Encoding.com has integrated its Vid.ly video platform directly into the Encoding.com interface, thereby bringing together the two services that had previously stood alone. As a result, Encoding.com customers have the option of using Vid.ly as well or instead of the Encoding.com service. Jeff Malkin, Encoding.com's president explained to me last week customers can now flexibly decide whether they want to host their video themselves (Encoding.com option) or just have URLs created to embed in their sites (the Vid.ly option). Given resource constraints for many customers, Vid.ly is often a preferred route.
As a reminder, Vid.ly allows users to upload their video and have it transcoded into 24 different formats, returning a URL and embed code. Then when an end-user clicks on the video, browser/device detection automatically delivers the optimal video format. Vid.ly is also introducing a "future-proofing" program that guarantees all Vid.ly videos will also automatically be prepared for new formats/devices as they are introduced.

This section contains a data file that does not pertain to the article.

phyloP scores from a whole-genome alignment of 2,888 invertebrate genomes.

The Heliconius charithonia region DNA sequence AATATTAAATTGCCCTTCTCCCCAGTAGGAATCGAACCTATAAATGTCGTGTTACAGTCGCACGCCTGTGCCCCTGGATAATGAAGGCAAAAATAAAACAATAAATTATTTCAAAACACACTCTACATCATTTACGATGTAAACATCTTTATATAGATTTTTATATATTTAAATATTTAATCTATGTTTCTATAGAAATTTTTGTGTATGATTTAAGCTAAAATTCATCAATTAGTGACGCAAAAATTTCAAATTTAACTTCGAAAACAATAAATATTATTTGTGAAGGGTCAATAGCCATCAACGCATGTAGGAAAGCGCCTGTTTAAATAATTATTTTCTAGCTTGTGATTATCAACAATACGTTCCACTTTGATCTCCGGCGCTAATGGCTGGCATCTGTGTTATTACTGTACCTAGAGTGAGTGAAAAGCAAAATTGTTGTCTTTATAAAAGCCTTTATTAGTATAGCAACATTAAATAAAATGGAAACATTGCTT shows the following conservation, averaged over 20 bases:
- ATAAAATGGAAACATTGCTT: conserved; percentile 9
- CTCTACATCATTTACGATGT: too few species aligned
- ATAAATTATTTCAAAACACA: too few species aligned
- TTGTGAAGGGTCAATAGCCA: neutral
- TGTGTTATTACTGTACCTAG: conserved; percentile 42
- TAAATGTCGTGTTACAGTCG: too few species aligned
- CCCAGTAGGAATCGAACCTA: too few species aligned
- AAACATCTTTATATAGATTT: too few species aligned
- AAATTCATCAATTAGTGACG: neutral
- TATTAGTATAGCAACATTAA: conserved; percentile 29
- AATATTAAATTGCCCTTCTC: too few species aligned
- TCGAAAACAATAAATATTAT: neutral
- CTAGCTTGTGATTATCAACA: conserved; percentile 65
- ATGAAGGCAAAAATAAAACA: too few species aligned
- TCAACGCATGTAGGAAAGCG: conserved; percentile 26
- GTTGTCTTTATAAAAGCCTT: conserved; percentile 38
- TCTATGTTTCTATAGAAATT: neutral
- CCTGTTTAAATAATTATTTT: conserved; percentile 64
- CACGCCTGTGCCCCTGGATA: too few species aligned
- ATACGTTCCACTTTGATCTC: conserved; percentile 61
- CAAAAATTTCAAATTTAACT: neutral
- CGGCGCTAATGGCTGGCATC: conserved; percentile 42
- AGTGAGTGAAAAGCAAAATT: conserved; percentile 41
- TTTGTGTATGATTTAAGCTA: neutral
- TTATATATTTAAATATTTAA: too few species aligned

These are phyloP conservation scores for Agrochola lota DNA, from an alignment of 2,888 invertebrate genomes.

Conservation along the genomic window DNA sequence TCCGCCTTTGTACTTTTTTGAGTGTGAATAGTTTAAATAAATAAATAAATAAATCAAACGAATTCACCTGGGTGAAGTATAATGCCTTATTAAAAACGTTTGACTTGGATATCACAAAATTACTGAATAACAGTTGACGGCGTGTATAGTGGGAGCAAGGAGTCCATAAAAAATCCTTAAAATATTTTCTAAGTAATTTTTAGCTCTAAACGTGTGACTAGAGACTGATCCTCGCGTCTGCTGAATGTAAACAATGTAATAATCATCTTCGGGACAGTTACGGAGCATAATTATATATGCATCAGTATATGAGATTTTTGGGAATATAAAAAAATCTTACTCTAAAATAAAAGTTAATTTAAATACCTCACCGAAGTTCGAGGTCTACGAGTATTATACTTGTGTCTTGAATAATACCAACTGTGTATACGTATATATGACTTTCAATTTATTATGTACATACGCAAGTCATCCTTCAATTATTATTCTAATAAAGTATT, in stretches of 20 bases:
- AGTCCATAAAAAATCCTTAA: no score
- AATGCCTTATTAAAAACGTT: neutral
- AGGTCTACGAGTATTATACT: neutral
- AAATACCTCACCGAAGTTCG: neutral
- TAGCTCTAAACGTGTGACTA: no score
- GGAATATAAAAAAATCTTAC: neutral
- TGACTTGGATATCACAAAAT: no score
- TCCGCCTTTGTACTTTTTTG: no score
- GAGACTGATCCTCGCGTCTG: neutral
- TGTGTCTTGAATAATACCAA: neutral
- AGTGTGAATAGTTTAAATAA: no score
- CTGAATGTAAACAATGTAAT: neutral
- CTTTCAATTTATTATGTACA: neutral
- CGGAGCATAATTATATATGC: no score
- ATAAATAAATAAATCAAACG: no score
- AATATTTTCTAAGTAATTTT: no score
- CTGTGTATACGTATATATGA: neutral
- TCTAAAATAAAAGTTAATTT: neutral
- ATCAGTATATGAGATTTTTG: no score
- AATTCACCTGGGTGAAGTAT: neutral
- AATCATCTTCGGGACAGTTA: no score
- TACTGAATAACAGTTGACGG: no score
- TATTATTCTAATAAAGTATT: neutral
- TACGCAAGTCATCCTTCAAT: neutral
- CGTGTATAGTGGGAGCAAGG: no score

Jeff noted that Encoding.com is seeing strong growth from traditional content providers long accustomed to running their own encoding farms. One driver is TV Everywhere which prompts cable networks, as an example, to bring their content online quickly, and for different devices. As well, each time a content provider signs a new distribution deal, that distributor has its own set of encoding specs to conform to. As issues around security and large file transport have lessened, Encoding.com's service approach is benefiting.
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